Summer Intensive Survival
Photo by Natalia Figueredo via Unsplash

The summer I turned 16, my head swirled with "what ifs" as I counted down the days until the start of the Chautauqua intensive. I'd attended the program four years earlier, and the experience had been a harrowing one—my first lesson in the competitive nature of ballet. Leaving the temperate waters of my little pond, I'd found myself a very small, uncoordinated fish in a pool deep with talent. Now, I was going back to test myself again, this time in Chautauqua's top level. Would I be as good as the other dancers? Would the teachers like me? Would I make friends?

Summer intensives are aptly titled. Their extreme demands can cause anxiety, nerves, jealousy and stress. But put down the question marks! Don't let a negative state of mind keep you from soaking up everything your summer has to offer.

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Health & Body
Photo via Pixabay

Summer is supposed to be carefree and fun, but for dancers, the season often marks a transition out of your regular routine and into a new environment. While it's undoubtedly exciting, the summertime shake-up may also trigger feelings of stress and anxiety. We've gathered six of our best tips to help you adjust—and deal with anxiety—whether you're heading to an intensive, on leave for the summer or performing on tour.

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Jessica Lewis via Unsplash

As winter's chill sets in, you may be tempted to fill up on comfort foods like chicken pot pie, meatloaf or cheeseburgers. Though it's okay to indulge occasionally, new research from Ohio State University says you should pay attention to when you eat heavy, high-fat meals.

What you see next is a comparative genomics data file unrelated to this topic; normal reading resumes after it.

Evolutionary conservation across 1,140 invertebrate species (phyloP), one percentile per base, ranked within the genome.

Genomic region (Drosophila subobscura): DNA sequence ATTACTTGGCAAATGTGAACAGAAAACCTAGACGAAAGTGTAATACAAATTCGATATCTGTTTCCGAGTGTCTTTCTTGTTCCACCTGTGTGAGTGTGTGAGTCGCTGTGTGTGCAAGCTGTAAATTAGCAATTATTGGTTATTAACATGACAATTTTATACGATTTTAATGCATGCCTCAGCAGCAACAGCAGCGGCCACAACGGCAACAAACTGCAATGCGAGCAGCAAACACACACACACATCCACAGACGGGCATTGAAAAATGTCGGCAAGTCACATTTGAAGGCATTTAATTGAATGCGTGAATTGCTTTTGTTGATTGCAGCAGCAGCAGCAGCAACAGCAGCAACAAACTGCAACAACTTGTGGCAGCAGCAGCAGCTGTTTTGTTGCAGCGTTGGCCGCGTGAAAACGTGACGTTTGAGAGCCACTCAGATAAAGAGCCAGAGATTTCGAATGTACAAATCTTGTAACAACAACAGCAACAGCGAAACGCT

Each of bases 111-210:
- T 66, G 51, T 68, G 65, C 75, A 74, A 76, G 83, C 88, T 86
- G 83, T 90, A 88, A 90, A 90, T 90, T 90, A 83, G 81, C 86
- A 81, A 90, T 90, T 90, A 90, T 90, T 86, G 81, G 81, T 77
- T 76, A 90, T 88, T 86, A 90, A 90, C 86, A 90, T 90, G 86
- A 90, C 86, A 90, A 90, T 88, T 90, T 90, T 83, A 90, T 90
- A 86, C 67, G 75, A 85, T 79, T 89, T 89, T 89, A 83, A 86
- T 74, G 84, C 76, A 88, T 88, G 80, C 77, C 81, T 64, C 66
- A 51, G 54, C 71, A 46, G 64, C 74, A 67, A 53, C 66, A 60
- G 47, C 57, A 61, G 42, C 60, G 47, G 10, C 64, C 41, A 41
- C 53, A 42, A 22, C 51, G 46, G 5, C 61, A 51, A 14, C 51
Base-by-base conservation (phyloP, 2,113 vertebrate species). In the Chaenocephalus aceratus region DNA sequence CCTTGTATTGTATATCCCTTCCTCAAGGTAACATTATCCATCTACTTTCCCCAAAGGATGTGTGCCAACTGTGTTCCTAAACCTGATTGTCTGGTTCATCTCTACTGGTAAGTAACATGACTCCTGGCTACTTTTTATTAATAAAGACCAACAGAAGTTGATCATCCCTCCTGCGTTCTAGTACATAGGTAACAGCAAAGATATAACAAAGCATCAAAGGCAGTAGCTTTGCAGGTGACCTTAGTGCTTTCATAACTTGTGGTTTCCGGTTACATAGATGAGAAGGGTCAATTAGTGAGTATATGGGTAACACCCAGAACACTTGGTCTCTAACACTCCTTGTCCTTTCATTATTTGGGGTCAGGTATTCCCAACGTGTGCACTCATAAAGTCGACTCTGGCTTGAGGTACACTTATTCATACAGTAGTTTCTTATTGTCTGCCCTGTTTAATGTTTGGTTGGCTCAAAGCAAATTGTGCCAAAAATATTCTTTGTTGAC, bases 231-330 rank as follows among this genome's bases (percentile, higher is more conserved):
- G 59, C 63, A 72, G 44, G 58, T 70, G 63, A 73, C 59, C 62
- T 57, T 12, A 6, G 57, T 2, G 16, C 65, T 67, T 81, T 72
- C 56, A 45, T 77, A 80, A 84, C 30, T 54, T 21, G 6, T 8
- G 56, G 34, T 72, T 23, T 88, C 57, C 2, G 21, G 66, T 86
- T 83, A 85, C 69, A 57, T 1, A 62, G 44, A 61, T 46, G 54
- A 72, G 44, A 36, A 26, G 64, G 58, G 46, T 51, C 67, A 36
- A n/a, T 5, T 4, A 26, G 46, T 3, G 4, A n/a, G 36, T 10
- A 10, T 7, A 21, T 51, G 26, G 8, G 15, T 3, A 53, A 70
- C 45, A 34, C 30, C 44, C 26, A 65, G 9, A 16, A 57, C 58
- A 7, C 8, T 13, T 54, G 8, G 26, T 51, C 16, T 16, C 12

In the recent study, a group of female participants ate an identical meal of biscuits and gravy, turkey sausage and eggs for a total of 930 calories and 60 grams of fat. They were monitored for seven hours after eating, and the women who reported being stressed the previous evening burned an average of 104 calories less than the women who didn't have any stressors.

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Pixabay

I've been really stressed out lately, which makes me tend to overeat. I've put on weight and feel really self-conscious about my dancing. Is this something I should talk to my school director about? —Leah

First, take comfort in the fact that it's totally normal for our emotions to affect how we eat, just as they affect our sleep. I've certainly packed away a box of cookies during my lowest moments, while I've had friends who completely lose their appetite. Talking about it with someone can help give you some perspective. Family, relationship and dance pressures could all be contributing factors. But the body-image pressures of the dance world can make it a pretty uncomfortable topic. “It's important to find someone you really trust who will keep your conversation confidential," says Dr. Nadine Kaslow, a psychologist who works with Atlanta Ballet dancers. “If that's your director, fine. If you're closer to one of your teachers, that might be easier." Because dance could very well be the root of your stress, she also recommends that you talk to someone outside of the studio, such as a guidance counselor, family member or close friend.

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